“Most of it is actually having a safe training for our staff members and our faculty to make sure that we are servicing our students and our colleagues and making sure that we are a safe space and not just giving it lip service,” said Courtney Pickens, the Providing Hope, Awareness, & Suicide Education Project Program Coordinator.

Launius said training plays an important role in creating an environment that is supportive of LGBTQ students.

“Training creates visibility,” she said. “So it’s important for there to be visibility around the diversity of sexual orientation and gender identity because I think that there are real gaps here on campus in the services that we’re providing to students, in the support and even just in knowledge.”

Knowledge of the LGBTQ community is what can help create a better environment on campus, said Niko Robbins, a medical engineering student.

“I think a lot of the time the problem is not that people are transphobic, but sometimes they just don’t have the information they need,” Robbins said.

The administration’s response when attention was called to LGBTQ support on campus has given David Willburn, an art instructor, hope that progress is being made.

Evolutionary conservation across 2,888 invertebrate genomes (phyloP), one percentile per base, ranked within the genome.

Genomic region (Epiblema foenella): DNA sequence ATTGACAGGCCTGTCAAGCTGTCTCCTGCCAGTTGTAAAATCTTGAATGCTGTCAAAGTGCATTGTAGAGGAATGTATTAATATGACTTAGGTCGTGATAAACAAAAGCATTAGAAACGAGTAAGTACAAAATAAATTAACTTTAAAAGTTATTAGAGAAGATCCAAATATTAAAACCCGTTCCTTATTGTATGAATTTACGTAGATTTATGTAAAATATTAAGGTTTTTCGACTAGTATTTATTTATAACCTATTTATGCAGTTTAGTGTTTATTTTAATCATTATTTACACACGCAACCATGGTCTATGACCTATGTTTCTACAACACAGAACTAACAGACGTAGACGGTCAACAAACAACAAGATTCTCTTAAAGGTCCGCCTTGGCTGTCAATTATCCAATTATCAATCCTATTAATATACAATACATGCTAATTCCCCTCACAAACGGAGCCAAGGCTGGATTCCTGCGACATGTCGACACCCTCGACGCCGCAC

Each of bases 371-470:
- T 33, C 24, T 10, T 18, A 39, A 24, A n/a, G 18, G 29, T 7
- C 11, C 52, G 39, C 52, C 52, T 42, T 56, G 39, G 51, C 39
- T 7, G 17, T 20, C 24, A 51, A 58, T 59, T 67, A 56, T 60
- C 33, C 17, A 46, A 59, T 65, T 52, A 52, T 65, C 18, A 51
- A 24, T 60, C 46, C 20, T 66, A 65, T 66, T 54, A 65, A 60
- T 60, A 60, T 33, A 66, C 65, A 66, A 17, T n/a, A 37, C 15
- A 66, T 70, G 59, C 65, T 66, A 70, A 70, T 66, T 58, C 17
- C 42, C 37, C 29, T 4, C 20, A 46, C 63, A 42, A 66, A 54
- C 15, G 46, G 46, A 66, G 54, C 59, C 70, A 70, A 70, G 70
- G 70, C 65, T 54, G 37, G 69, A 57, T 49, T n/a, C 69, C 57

“I feel encouraged by the fact that, prompted by faculty, the administration is recognizing their role,” he said. “And in cases of creating this sense of institutional equity and equality, it has to start at the top. It has to come from the administration.”

Willburn said Eastfield could be the leader for putting DCCCD’s anti-discrimination policies into practice, and Eastfield has the right administration to do it.

He said the messages that student media, the administration and Eastfield send need to be considered to create a space where students can seek support.

When a recent opinion piece was published in the Et Cetera about sexuality being a choice, Willburn said there was a larger, far-reaching social impact.

“It felt like it was just not a First Amendment issue,” Willburn said. “Does the Et Cetera have a higher standard to say… ‘We’re not going to shine a light on things that are just meant to cause harm for the sake of causing harm?’”

Willburn said the opinion piece was reflective of old ideas.

McMurray said there are steps that students, faculty and staff can take themselves that don’t require a club or a program provided by the administration.

“Be a gentle listening ear if someone wants to come out to you,” she said. “For me, coming out was very difficult. It was a secret I’d held my whole life. I didn’t feel safe telling it to anybody. If you’re the type of person that someone feels safe talking to, you’re worth your weight in gold, and you don’t have to do anything other than just listen and make it a safe space.”